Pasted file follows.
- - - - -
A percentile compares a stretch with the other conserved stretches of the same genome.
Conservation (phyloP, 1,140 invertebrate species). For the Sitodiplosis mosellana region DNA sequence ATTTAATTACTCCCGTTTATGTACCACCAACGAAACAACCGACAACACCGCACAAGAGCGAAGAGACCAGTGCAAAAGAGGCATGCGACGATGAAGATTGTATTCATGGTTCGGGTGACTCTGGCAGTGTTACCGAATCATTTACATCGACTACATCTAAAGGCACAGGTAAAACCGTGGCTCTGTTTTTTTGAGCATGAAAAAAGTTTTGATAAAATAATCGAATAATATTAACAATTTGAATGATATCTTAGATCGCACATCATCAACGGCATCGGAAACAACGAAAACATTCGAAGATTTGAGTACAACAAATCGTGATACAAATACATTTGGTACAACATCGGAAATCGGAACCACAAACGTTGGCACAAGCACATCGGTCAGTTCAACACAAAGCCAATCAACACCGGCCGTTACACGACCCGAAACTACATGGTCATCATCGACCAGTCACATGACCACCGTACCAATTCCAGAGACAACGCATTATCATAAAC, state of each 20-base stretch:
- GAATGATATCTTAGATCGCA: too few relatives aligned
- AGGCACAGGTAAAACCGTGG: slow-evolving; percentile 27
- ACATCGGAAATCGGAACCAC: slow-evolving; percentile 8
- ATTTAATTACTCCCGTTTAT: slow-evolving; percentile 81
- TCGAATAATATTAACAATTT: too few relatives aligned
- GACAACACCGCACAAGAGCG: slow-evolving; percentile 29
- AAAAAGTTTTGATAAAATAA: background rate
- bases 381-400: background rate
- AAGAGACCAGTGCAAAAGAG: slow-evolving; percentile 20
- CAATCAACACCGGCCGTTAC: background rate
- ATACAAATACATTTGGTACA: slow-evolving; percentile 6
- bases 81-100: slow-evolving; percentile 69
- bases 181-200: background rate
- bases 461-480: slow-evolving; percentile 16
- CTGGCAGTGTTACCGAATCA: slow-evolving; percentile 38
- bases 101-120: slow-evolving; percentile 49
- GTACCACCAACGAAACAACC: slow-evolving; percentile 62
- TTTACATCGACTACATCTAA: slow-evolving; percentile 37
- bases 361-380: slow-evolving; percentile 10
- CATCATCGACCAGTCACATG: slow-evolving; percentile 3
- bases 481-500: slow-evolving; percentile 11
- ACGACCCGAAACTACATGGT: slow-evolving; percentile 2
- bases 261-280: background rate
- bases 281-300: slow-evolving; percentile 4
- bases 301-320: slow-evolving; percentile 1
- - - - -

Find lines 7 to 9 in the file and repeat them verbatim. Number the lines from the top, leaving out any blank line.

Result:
- TCGAATAATATTAACAATTT: too few relatives aligned
- GACAACACCGCACAAGAGCG: slow-evolving; percentile 29
- AAAAAGTTTTGATAAAATAA: background rate